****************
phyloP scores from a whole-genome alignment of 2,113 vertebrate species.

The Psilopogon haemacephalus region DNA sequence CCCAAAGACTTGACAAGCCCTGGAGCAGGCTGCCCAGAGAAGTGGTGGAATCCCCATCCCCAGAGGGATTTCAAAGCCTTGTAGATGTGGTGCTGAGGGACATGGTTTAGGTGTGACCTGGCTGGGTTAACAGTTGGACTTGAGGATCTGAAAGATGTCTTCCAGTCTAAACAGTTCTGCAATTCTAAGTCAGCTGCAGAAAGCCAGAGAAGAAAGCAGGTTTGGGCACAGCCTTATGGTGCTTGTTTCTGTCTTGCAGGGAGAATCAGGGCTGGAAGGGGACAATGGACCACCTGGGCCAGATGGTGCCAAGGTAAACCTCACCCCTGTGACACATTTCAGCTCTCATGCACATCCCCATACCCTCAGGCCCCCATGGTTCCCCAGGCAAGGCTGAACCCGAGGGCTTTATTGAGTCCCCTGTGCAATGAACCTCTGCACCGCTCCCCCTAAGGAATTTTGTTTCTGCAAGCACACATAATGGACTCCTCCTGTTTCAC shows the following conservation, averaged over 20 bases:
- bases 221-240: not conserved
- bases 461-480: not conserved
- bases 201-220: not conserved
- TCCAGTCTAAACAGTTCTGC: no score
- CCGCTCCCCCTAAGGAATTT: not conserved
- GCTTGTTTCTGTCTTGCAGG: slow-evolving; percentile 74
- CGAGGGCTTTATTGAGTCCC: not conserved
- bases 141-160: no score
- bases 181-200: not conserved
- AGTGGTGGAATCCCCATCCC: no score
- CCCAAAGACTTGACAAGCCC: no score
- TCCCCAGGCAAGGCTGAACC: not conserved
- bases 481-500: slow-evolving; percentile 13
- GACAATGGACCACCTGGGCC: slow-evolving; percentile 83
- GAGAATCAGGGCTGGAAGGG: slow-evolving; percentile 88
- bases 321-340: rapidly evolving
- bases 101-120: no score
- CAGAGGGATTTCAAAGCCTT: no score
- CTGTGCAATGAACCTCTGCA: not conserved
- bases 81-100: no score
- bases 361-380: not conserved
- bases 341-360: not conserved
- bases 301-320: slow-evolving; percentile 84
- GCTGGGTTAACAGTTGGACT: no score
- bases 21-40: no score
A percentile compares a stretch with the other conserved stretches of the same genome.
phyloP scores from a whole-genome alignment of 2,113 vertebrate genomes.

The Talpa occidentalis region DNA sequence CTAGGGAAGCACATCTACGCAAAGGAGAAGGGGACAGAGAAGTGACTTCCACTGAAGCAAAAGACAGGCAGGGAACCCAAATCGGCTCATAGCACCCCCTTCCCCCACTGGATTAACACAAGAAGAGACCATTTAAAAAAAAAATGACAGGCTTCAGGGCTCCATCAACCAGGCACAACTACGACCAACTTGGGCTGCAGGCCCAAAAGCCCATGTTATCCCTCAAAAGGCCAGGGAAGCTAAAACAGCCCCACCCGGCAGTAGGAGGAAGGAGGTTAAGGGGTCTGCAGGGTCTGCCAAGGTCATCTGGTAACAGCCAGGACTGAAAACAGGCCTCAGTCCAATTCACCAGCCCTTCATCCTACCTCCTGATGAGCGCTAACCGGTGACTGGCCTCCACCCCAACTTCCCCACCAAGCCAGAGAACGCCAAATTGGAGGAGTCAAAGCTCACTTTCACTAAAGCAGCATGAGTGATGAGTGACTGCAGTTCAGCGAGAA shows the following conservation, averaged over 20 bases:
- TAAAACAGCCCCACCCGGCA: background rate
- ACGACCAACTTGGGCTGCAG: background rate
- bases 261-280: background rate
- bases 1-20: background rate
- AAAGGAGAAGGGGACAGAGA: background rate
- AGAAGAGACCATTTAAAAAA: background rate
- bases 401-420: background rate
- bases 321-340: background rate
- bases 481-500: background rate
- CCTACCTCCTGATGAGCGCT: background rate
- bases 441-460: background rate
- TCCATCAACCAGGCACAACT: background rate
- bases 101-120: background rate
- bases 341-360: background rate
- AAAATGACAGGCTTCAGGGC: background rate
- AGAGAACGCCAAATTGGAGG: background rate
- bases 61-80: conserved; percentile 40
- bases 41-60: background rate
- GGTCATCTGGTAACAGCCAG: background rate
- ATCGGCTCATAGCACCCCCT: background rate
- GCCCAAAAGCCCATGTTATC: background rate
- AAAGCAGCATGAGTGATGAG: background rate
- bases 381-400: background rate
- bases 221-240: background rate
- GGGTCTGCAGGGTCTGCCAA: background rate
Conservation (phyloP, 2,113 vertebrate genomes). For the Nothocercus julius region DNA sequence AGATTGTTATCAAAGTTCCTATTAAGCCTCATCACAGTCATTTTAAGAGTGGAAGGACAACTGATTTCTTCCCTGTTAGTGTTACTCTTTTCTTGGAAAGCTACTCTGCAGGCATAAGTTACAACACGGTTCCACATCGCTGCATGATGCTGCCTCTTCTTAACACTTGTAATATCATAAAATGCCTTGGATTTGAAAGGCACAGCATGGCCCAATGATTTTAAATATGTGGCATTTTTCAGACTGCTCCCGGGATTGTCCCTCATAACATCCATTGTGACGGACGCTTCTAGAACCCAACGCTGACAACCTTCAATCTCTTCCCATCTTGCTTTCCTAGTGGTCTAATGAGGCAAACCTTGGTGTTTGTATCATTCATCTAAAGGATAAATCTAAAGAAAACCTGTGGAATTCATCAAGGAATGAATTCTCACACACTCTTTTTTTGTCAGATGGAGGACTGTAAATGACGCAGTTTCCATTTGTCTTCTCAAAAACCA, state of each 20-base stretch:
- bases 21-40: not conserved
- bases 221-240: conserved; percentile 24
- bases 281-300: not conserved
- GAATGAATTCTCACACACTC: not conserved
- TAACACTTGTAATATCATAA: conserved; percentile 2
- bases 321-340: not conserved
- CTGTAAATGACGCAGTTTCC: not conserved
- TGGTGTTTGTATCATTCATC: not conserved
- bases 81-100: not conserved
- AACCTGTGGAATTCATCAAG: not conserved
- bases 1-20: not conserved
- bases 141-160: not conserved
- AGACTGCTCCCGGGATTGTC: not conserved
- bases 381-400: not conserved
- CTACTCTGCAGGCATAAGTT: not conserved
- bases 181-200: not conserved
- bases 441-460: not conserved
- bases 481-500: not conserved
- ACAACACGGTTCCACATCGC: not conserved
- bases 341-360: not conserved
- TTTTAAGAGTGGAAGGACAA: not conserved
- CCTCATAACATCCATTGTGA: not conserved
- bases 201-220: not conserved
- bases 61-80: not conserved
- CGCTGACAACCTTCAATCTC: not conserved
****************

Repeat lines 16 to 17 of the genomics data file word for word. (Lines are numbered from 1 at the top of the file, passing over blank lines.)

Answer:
- GACAATGGACCACCTGGGCC: slow-evolving; percentile 83
- GAGAATCAGGGCTGGAAGGG: slow-evolving; percentile 88